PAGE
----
The report concludes that NHS community services are uniquely well placed to take a leading role in delivering more joined up patient care through Sustainability and Transformation Partnerships (STPs) and Integrated Care Systems (ICSs). It also says the forthcoming long-term funding settlement presents an opportunity to invest in community health services so they can take their rightful place as the linchpin of a strengthened and modernised health and care system.
The chief executive of NHS Providers, Chris Hopson said: “There is a real opportunity for NHS community services to take a leading role in the transformation of health and care services.
“They are in a unique position to act as integrators, working across boundaries and collaborating with other parts of the public sector to tackle health inequalities.
“They have played a central role in delivering new models of care, working with GPs, nurses, hospital specialists, mental health and social care services to deliver integrated care in the community.
“And yet – as our survey makes clear – all too often NHS community services are marginalised, underfunded and short staffed.
“It is patients who are paying the price for the failure to follow through on past commitments as the rest of the health and care system struggles to keep up with rising demand for treatment.
“We need to see to see community services given greater priority at national level and within STPs and ICSs.
“These services need adequate funding and action to address staff shortages.
“It is vital that national leaders address the barriers we have identified to ensure that community services are at the heart of the future health and care system.”
About the report:
- This analysis is informed by a survey of NHS trust chairs and chief executives, seeking their views on the state of the community sector. We received responses from 71 trusts (more than a third of the total) including 51 that provide community services (more than half of NHS trusts providing community services).
- In defining NHS community services, we have excluded services provided by GPs or mental health teams, but included some local authority-commissioned services. The most common community services delivered by the trusts who took part in our survey include community nursing teams, community specialist nurses, community physiotherapy and community palliative care. Other services included prison healthcare, sexual health services and school nursing.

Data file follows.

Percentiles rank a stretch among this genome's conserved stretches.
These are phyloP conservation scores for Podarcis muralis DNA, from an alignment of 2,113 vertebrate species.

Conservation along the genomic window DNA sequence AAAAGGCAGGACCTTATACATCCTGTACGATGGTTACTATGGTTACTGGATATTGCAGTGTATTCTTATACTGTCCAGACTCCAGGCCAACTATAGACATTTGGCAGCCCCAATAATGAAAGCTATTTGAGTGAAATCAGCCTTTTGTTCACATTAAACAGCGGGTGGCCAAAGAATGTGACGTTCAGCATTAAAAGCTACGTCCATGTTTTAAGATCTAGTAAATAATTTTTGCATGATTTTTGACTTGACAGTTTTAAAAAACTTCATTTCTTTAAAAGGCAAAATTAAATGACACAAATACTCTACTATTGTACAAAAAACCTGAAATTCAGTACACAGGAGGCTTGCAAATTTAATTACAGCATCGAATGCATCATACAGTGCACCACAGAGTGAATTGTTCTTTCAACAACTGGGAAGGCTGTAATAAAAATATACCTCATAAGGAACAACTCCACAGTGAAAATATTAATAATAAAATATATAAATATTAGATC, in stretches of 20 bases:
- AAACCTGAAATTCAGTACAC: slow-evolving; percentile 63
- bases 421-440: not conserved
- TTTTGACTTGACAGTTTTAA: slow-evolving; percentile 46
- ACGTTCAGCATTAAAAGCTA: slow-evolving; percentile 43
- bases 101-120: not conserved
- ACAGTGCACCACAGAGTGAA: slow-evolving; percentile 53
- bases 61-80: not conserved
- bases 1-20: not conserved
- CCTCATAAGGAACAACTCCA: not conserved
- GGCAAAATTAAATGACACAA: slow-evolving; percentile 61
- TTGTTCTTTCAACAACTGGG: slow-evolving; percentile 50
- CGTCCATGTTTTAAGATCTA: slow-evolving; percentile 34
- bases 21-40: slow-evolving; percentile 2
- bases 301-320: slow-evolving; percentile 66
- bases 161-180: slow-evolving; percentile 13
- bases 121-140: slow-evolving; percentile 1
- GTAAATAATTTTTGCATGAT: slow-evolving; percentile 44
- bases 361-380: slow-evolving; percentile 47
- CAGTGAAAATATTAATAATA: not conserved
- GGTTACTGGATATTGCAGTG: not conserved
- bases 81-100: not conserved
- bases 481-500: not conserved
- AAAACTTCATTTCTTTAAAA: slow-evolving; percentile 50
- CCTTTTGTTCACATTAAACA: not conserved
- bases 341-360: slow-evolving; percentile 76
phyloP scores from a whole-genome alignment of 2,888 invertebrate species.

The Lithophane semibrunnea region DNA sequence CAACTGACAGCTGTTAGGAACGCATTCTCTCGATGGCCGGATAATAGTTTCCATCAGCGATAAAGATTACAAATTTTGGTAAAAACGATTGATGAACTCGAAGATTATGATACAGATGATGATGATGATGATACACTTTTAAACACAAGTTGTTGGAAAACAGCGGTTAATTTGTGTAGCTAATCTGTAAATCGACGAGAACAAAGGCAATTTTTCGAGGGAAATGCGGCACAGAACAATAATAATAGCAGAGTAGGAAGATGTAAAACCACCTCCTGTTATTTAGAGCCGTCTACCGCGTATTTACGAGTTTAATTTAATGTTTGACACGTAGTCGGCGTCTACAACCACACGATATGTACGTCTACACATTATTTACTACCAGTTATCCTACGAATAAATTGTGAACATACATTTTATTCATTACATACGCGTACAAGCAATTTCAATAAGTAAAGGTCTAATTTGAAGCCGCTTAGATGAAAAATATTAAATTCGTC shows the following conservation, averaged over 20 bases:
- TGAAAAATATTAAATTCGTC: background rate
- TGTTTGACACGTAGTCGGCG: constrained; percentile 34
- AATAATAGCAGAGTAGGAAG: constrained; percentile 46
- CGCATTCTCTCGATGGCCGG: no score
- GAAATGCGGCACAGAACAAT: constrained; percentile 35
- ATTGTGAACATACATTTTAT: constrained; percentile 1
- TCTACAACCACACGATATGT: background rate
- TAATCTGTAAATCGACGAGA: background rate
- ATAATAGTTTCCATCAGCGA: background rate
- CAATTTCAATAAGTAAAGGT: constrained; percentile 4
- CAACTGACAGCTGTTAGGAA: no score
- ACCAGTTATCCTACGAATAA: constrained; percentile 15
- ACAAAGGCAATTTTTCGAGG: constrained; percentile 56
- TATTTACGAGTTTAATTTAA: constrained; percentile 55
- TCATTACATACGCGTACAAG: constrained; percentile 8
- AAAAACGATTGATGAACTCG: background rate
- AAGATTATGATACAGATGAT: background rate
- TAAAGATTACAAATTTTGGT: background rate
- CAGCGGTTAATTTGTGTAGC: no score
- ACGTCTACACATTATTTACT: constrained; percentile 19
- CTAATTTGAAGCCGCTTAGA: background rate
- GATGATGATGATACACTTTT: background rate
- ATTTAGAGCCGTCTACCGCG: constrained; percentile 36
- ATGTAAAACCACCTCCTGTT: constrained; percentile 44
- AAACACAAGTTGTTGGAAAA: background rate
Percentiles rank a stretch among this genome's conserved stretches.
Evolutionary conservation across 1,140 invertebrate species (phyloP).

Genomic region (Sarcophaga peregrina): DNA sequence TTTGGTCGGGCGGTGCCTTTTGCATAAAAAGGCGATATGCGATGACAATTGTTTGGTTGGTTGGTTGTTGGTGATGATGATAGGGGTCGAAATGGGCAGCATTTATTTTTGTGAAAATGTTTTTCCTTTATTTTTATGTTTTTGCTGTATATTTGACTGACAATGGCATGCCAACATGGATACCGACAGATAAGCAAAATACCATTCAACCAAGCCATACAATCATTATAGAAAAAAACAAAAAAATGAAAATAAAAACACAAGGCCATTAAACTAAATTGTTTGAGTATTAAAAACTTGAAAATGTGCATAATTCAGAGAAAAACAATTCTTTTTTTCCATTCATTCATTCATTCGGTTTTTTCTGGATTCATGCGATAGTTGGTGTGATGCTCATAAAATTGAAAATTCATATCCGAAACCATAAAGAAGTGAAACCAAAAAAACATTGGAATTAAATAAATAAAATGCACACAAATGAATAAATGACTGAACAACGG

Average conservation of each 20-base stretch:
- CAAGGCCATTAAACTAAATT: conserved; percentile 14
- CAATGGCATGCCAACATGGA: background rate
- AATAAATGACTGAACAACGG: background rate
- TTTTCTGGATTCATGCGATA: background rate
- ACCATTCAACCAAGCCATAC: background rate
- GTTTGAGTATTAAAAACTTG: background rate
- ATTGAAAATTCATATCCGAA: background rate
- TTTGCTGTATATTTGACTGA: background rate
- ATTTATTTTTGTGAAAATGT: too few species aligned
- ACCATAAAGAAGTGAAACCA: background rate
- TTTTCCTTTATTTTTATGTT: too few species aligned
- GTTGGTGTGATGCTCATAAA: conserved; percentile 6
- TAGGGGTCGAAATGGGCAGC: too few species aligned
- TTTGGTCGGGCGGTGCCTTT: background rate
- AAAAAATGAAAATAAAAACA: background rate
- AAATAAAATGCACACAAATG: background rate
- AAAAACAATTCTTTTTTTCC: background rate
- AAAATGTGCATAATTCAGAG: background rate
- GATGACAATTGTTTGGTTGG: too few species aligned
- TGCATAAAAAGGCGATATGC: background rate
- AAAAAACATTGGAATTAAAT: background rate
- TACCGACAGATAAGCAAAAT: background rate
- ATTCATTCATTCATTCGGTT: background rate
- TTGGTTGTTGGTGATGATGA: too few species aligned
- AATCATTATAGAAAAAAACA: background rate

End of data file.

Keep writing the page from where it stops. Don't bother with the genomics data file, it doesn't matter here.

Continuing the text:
- This is the third report in our series “The State of the NHS Provider Sector”. The spring/summer editions examine conditions for a specific sector, while the autumn/winter reports provide a comprehensive overview encompassing hospitals, mental health, community and ambulance services.
BMA council chair, Dr Chaand Nagpaul, said: “This report is further evidence of the damaging impact of underfunding in community services by successive governments, exacerbated by financially driven competitive tendering and procurement of services that has eclipsed the quality and stability of patient care.
“At a time when Ministers have voiced their support for patients being cared for in their own homes, the reality is instead an impoverished infrastructure of community services, robbing patients of their independence with the added distress of unnecessary hospital stays and discharge delays.
“Given the current crisis within the NHS, with increased waiting times, rising bed occupancy levels and extreme pressure in hospitals and GP surgeries, adequate care in the community is vital to relieve the strain on services.
“The government must come up with a realistic solution to solve the current crisis in community care – one that delivers the investment necessary to ensure a health service that is collaborative, supportive and delivers the best possible care for patients.”